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Why is my preventive maintenance system not working and I don't know it?

Updated: Oct 25, 2022

No! No! No, your preventive maintenance system is not working because your planning and scheduling are not in place. There are things to consider before ... But don't dare to think for a single second that it's easy, you'll have to roll up your sleeves! I will try to be as simple as possible and I guarantee you that it is worth it!

1. Production planned shut

Let me start with a bet! I bet your plant's/machine's production planned shuts cycle has never changed. You don't even know who programmed these shutdowns in the past. Every Monday Line XX is down for 2 hours, why? Nobody knows, it's just a legacy!

So, from my point of view, the first element that guarantees the success of your preventive maintenance is to be sure that the planned shutdowns of your machines are perfectly aligned with your strategy and preventive workload.

But you can't just jump on your plant manager to request more time, you have to prove it. And for this you need to develop the "perfect preventive maintenance checklists".

2. Preventive Maintenance checklists

Don't even look at the existing as a start, take the most critical equipments.

Step 1: OEM manuals

Re-aligns the preventive maintenance of these machines to the original OEM standard. Do not hesitate to ask your OEMs for the latest update as per balow:

  • Confirmation of machines (make, model and serial number)

  • Provide the latest digital technical documentation (.Pdf) or 3D drawings - Electrical, Mechanical, Operator, Lubrication and Hydraulic...

  • Detailed listing of spare parts (part number, reference, current list price, lead time for delivery to sites and more...)

  • Listing of parts purchased for the last XX years

  • Listing of recommanded critical spare parts and minimum shelf quantity

  • Listing of obsolete parts and replacement part details+ details on recommended upgrades. This is for parts already obsolete and to be obsoleted within the next 4 years (please indicate year of expected obsolescence)

  • Listing of parts with a finite shelf life and the life expectancy for each

Step 2: Create the checklists

At a minimum, each individual task must contain the answers to the following questions:

  • What?

  • Why?

  • How?

  • Is it safe?

  • How many?

  • How long?

  • Where?

  • With what?

  • What if...

Most of you completely underestimate how much time you should spend creating your checklists. This is clearly the biggest and smartest investment you can make when it comes to preventive maintenance.

Don't hesitate to film your instructions with msapp, educate with video contents forever and benefit from:

  • constant self-training and easy onboarding

  • all employees mastering best practices

  • everybody working safer and smarter

  • operating hassle-free machines

Step 3: Test your checklists

Involve your team in testing your instructions, fine tune the estimated duration and all the details to make it robust!

Step 4: 25 cents tips

It is also interesting to note that some preventive maintenance can be done safely while the machine or the line is running. Make sure that none of the running checks are included into your shutdowns.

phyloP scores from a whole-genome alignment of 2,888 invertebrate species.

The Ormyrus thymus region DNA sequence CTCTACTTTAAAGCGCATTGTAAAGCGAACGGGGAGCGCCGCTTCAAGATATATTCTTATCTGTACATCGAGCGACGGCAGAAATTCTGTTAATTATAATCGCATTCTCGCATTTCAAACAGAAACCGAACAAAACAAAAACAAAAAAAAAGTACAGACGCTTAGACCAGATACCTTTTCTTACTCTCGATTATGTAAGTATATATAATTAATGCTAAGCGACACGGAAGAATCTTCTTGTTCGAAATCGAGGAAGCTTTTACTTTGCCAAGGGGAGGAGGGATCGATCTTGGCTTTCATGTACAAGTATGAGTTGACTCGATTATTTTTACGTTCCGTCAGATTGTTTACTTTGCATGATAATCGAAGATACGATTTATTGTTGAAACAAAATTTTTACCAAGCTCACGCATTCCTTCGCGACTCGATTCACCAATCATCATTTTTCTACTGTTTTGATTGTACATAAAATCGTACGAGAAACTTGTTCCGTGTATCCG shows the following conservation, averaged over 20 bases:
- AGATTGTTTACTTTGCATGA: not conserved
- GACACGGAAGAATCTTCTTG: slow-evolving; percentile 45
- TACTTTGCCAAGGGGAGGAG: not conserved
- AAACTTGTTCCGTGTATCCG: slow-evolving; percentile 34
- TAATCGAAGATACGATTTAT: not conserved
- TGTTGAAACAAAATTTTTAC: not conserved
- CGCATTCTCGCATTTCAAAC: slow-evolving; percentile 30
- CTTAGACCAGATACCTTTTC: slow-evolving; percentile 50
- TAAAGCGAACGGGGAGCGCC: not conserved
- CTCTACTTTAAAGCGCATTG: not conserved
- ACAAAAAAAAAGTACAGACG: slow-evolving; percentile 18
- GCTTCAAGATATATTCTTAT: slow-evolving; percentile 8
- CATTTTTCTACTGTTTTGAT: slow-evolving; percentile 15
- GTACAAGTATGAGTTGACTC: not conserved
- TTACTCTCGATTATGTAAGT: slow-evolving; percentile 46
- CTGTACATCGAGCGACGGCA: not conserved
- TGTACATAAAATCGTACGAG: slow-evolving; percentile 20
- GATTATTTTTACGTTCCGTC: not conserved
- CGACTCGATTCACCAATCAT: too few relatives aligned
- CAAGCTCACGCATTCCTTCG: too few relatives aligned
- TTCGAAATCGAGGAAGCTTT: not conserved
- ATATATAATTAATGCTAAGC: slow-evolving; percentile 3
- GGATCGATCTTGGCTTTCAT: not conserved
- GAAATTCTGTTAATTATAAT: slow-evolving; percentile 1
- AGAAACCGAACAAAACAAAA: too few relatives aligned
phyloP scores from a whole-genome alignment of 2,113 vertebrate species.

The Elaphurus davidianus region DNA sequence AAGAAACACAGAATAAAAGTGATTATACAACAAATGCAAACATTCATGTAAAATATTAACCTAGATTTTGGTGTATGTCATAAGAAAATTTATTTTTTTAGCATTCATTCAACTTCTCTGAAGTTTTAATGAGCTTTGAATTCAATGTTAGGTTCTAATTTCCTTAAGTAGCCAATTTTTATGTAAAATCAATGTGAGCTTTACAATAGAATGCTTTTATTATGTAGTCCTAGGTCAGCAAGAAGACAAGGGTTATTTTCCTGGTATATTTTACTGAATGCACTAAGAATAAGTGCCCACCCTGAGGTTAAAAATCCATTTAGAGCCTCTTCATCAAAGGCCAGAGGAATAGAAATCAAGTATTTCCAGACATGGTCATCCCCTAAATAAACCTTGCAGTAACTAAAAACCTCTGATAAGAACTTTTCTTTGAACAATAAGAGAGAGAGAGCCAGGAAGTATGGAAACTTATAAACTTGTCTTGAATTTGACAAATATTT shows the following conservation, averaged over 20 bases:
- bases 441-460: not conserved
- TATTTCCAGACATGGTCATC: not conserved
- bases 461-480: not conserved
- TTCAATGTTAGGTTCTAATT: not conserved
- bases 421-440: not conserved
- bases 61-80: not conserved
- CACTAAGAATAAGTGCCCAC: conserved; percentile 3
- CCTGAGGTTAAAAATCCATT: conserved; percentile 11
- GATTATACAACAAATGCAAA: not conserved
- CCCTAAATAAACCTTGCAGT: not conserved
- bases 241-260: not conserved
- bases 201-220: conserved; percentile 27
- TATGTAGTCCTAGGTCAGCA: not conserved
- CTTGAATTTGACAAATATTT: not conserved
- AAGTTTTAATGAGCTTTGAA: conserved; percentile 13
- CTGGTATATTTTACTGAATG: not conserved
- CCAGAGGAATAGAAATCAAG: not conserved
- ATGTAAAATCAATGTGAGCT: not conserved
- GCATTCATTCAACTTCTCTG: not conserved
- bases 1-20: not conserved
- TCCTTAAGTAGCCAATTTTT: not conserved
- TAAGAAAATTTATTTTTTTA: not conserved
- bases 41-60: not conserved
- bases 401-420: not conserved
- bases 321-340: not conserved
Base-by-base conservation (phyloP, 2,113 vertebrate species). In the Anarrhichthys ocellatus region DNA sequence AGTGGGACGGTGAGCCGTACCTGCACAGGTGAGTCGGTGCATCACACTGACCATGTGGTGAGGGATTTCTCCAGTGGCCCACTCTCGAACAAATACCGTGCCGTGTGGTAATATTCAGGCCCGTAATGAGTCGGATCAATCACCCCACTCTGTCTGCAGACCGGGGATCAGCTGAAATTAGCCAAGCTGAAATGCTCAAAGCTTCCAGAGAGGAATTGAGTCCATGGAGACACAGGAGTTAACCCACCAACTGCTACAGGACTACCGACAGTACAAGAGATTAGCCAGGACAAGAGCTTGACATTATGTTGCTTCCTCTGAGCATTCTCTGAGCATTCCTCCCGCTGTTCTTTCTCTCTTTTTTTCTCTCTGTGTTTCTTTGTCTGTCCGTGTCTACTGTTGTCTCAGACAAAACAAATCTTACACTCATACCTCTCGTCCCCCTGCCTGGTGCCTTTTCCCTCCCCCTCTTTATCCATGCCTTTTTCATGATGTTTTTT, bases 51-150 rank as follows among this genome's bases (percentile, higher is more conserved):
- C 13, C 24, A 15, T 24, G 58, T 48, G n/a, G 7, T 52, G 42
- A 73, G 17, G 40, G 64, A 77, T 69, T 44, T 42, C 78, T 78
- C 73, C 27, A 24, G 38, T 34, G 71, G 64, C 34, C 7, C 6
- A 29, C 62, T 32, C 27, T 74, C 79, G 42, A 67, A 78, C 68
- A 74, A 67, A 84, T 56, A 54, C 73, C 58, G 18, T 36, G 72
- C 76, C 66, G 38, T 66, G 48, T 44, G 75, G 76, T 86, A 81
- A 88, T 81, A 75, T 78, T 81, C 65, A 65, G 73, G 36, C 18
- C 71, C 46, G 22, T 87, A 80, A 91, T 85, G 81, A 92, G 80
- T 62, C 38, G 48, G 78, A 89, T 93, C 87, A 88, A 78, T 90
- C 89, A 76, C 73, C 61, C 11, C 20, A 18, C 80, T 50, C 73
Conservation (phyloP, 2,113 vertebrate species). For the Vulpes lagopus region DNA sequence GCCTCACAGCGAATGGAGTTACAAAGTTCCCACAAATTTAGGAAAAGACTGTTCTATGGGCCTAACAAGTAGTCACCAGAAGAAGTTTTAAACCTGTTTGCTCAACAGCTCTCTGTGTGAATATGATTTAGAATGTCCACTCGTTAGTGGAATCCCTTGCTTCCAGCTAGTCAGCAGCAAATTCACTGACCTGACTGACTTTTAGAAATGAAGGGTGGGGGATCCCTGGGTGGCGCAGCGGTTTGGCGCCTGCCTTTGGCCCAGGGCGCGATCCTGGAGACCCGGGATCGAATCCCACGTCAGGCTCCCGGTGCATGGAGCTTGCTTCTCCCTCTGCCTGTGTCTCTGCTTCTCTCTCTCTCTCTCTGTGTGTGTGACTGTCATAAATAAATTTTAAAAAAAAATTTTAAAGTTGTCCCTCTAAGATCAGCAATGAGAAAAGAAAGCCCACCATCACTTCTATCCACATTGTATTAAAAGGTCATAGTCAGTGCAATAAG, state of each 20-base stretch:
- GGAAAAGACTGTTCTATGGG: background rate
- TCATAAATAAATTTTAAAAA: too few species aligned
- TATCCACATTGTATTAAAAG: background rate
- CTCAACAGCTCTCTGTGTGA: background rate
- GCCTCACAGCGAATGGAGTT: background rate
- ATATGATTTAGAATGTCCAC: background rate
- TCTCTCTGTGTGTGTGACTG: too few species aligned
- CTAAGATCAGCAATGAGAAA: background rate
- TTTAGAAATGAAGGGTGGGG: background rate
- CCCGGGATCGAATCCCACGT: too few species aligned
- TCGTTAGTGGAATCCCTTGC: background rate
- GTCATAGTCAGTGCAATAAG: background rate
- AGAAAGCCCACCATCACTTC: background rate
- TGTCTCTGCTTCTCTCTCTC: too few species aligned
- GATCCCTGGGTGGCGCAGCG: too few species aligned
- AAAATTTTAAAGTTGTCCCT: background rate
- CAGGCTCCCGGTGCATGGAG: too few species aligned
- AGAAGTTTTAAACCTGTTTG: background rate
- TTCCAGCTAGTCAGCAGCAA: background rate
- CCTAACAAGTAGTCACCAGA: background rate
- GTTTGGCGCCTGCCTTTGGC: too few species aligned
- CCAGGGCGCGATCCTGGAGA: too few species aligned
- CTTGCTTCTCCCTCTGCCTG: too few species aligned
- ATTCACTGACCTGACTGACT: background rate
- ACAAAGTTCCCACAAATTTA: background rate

The machine/line start-up is also a very usefull time where the maintenance and the production team can work together to get some specific checks while the machine is not running full speed.

Throughout my career, I noted similarities on the sites visited ... Here are few examples:

  • The most successful maintenance checklists are those that have the least impact on machines... Garbage!

  • The entire maintenance team is familiar with the defects and errors in the checklists, and do not ask for improvements ... Drive it hard !

3. Get operators busy !

Develop autonomous maintenance is also ideal. It places responsability for cleaning, basic inspections and lubrication in the hands of empowered operators.

This will help to:

  • Increases operators’ knowledge of their equipment

  • Gives operators greater “ownership” of their equipment

  • Ensures equipment is always well-cleaned and lubricated

  • Identifies emergent issues before they become failures

  • Frees maintenance personnel for higher-level tasks

Therefore, create your checklists the same way.

4. Calculate and propose

That's it, you are now almost able to ask your plant manager to redesign planned machine shutdown.

First of all you must do small calculations in order to take into account the following elements:

  • How many people can work together on this shut to be safe

  • How many people are available on the maintenance team

  • How many people are available on the operation team

  • How many contractors I am allow to get on site

  • When is the best time to stop the line (Shift change, compliance cleaning, etc...)

  • How many hours of preventive maintenance per weeks, months, year...

With all these figures, you will now be able to discuss and argue with your manager in order to refine the planned shutdown of the machine.

From there, never stop improving. Schedule at least one annual meeting to make sure this is motivated. It is important to note that if this project is not driven by your managers, it will fail.


Don't hesitate to question and work hard on your preventive maintenance system continually. Surround yourself with your teams and challenge them monthly to improve it.

I hope this article sheds some light on the subject. Do not hesitate to leave your comments and raise questions. Thank you for your time. This article is based on suggestions and personal studies aimed at generalizing information. Please be respectful in your comments.

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